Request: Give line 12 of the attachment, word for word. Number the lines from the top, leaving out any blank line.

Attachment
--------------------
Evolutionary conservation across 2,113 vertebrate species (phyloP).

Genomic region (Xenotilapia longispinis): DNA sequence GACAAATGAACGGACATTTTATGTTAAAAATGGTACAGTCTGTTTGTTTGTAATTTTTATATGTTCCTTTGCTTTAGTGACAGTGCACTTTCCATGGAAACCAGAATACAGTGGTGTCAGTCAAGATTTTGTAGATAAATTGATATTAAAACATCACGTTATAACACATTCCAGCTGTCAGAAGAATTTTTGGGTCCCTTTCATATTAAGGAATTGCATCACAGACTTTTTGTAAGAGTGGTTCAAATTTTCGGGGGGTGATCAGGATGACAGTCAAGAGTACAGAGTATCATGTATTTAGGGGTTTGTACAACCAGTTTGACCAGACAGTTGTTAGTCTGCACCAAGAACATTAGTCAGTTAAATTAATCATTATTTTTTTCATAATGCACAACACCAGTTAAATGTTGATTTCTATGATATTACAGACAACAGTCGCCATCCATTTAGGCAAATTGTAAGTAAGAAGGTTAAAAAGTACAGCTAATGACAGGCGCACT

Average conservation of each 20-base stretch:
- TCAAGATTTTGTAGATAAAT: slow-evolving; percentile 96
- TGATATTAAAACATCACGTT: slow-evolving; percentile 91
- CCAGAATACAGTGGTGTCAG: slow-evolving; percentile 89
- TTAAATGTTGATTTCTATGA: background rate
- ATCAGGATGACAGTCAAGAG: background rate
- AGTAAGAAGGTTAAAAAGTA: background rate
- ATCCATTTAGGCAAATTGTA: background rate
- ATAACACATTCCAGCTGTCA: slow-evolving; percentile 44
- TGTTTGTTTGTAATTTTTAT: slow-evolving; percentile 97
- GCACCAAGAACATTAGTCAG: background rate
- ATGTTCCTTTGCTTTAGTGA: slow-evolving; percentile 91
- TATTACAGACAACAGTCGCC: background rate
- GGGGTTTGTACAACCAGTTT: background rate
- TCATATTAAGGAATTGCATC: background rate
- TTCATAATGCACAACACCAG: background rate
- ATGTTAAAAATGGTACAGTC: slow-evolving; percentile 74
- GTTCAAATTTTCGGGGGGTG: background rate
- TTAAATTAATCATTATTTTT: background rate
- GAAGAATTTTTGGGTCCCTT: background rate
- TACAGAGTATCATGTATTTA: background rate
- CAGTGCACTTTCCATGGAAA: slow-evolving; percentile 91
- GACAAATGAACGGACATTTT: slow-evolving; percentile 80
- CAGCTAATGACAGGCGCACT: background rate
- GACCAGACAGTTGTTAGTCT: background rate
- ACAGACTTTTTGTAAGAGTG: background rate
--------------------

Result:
- TGTTTGTTTGTAATTTTTAT: slow-evolving; percentile 97